Supreme Court of California Justia
Citation 50 Cal.3d 221
Bernstein v. State Bar

Bernstein v. State Bar (1990) 50 Cal.3d 221 , 266 Cal.Rptr. 625; 786 P.2d 352

[No. S008466.

Supreme Court of California.

Feb 26, 1990.]


(Opinion by The Court.)


Thomas H. Carver for Petitioner.

Diane C. Yu, Truitt A. Richey, Jr., Lawrence C. Yee, Dominique Snyder and Peter Eng for Respondent. [50 Cal.3d 225]



We examine the unanimous recommendation of the Review Department of the State Bar Court (department) concerning discipline of petitioner Albert M. Bernstein in two consolidated proceedings. In the first proceeding (No. S008466), the department recommended that petitioner be suspended from the practice of law for three years, stayed on conditions of probation, including actual suspension during the first year of probation and restitution with interest of unearned fees to his former clients. The department recommended the same discipline in the second proceeding (No. S009913), to run concurrently unless discipline is not imposed in No. S008466. In that instance, the department recommends a three-year suspension, stayed, with six months' actual suspension in No. S009913. After considering the record and petitioner's objections, we conclude, in light of petitioner's prior record of discipline, the presence of several aggravating factors, and the absence of mitigating factors, that the recommended discipline is insufficient to protect the public and the profession and that a longer period of suspension is warranted.

Petitioner was admitted to the practice of law in California on June 11, 1958. He was previously disciplined in 1972 for misappropriation of client funds.fn. 1 In the current proceedings, petitioner is charged with willfully failing to (a) perform the services for which he was retained, (b) return client files and documents, and (c) refund unearned portions of fees. In No. S008466, the State Bar's notice to show cause involves two separate matters: the Wilson matter and the Burrell matter. A single matter, the Herrera matter, is the subject of No. S009913.fn. 2

Petitioner was a part-time instructor at a state college. In July 1984 one of his students, John Wilson, approached him after class regarding an appeal he was prosecuting in propria persona. According to Wilson's testimony, petitioner said he was highly sophisticated in appellate work and told Wilson to contact his secretary for an appointment. After meeting with Wilson and his wife, petitioner accepted the case. He told Wilson that he would prepare the opening appellate brief. Wilson paid petitioner $2,500, which Wilson borrowed from his sister. There was no written agreement. [50 Cal.3d 226] At the conclusion of the meeting, petitioner said that he was leaving town the next day and would be gone for about three weeks.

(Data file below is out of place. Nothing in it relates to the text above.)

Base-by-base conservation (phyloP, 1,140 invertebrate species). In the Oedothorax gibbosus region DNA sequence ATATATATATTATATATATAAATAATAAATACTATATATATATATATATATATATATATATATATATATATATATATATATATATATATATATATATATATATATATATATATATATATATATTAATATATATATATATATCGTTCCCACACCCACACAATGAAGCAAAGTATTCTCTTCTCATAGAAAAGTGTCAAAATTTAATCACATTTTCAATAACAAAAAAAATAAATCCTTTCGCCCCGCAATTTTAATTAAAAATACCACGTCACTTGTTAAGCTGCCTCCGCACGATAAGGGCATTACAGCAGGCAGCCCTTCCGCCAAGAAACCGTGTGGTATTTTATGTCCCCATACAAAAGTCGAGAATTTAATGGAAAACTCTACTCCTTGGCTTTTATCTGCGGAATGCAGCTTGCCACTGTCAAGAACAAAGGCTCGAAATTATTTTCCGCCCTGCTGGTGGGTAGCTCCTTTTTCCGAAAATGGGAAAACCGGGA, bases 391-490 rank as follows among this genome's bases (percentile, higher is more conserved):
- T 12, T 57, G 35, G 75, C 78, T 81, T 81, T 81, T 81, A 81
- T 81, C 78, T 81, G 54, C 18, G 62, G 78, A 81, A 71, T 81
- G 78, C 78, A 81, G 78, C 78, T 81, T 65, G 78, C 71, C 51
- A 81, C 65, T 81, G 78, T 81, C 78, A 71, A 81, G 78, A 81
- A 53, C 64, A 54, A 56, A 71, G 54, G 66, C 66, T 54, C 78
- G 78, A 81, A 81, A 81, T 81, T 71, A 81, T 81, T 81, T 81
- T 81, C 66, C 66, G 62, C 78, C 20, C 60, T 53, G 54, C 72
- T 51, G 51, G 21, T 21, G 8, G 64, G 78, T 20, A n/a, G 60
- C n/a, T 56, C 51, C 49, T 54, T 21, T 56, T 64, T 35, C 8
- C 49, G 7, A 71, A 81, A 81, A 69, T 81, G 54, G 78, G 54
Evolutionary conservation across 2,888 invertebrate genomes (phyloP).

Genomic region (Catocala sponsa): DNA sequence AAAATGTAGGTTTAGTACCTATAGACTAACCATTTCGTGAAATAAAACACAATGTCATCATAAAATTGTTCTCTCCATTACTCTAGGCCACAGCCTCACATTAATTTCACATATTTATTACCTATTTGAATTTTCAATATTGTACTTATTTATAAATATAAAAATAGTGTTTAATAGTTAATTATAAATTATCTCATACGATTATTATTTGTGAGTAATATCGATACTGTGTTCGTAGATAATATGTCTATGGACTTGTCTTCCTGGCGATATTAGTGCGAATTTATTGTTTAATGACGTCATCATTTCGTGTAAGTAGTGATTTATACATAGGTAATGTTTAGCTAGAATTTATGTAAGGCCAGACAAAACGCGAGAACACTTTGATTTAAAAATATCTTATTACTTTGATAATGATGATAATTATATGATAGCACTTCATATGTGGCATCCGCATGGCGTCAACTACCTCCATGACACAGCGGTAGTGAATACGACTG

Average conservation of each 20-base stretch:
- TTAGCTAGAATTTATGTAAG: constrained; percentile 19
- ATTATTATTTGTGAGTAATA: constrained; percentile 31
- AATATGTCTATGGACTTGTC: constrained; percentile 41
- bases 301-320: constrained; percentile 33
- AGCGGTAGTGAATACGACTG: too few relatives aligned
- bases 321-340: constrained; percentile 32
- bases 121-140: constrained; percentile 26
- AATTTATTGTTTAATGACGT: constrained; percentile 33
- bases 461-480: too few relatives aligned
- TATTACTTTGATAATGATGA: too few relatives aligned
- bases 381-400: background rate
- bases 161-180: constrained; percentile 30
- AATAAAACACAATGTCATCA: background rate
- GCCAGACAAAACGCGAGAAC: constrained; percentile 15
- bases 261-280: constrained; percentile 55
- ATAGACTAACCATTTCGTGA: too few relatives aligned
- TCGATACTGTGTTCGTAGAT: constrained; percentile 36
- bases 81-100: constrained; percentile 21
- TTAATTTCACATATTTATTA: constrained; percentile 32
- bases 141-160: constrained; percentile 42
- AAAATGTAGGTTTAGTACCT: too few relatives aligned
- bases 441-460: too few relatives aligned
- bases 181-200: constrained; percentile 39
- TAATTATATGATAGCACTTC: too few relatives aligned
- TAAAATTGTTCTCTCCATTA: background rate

Petitioner testified that before leaving on his vacation, he left instructions to others in his office to work on Wilson's case. He claims that his daughter, a paralegal, organized the numerous papers Wilson had brought to the office. According to petitioner, when he returned from vacation an attorney in his office, William Bluestein, told him that another associate, Alan Goldberg, had read the file and done research; however, he could produce no time sheets or other records to support this claim.fn. 3

On August 25, 1984, Wilson sent petitioner a letter stating that, in response to two previous inquiries regarding his case, both petitioner and his secretary had been rude and insulting to him. He fired petitioner and demanded the immediate refund of the fee and return of his documents.

Petitioner failed to respond to the letter or refund the fee. Not until a State Bar investigator intervened did petitioner return Wilson's documents. Wilson then filed a complaint with the State Bar. Petitioner did not appear at the arbitration hearing, and Wilson was awarded $2,400, which the arbitrator found to be the unearned portion of the fee. Wilson's letter to petitioner demanding payment of the award went unanswered. Wilson then reduced the award to a judgment; nevertheless, petitioner has not refunded any portion of the fee. Wilson testified that because petitioner refused to refund the fee, he was unable to retain other counsel to prosecute his appeal.